New research shows that companies paying attention to the environment as well as to making a profit are faring better than companies focused solely on profit, said panelist Maritza Espina, dean of the College of Business at St. Ambrose University. She also serves as the executive director of the Sustainability, Ethics & Entrepreneurship Society and is described as a leading thinker on business ethics and impact investment.
That doesn’t mean, however, that the needle is moving quickly enough in the right direction, she said. A large group of businesses have not embraced this change. Some companies that reinvent themselves actually come up with a better business model, she said. She gave the example of a carpet tile business whose CEO was upset to learn that his company was considered one of the worst polluters. Over a decade, he implemented change that was better for the environment and ultimately saved his company.
She cited the Green Business Council as a successful, collaborative effort by the construction industry to incorporate practices that are better for the environment, including the use of more sustainable building materials. This is an example of industries coming together and adding value to each firm, she said.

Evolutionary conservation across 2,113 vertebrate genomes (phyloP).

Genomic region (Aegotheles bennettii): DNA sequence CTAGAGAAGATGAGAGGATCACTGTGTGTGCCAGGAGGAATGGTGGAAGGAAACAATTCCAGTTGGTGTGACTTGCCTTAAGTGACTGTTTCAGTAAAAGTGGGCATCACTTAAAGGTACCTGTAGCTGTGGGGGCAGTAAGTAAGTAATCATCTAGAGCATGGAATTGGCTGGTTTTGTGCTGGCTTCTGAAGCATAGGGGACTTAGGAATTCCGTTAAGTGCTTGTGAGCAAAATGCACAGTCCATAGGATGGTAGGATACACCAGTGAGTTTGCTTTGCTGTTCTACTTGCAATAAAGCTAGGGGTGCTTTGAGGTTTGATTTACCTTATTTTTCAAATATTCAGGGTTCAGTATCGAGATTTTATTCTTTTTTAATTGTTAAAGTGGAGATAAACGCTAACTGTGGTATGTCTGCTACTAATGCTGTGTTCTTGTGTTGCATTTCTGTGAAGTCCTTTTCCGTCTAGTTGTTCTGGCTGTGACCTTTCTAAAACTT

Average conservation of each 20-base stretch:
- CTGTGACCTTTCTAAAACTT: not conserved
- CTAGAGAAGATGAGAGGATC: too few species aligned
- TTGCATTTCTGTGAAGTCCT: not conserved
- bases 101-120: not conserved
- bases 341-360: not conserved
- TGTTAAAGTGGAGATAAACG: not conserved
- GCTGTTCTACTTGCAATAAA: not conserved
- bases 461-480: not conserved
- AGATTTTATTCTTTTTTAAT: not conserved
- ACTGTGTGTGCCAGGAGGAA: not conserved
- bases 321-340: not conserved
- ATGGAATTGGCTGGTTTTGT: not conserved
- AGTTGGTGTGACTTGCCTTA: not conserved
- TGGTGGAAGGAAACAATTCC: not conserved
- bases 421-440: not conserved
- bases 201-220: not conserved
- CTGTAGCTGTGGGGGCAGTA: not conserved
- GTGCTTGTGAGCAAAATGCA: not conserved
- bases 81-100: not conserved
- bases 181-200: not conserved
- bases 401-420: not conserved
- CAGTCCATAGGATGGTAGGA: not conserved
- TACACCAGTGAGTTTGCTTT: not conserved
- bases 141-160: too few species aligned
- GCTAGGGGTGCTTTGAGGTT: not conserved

Espina believes that religion plays an important role in helping society, business and government to address climate change. Time is of the essence. “We basically have a decade to act,” she said. “We’re not moving fast enough.”
Speaking specifically about academia, she said, “Our role is to shape and form future business leaders. We’re finding models that will eventually translate into textbooks and cases that our students will be able to use. We’re not there yet,” she said.
“What we’re doing in the classroom here at St. Ambrose University, we embrace the ‘business for the greater good’ concept. And we’re trying to make it part of our students’ experience. They need to consider the environment and the society when they make business decisions. The challenge remains: “how you create business models that that will grow but with a responsible mindset.”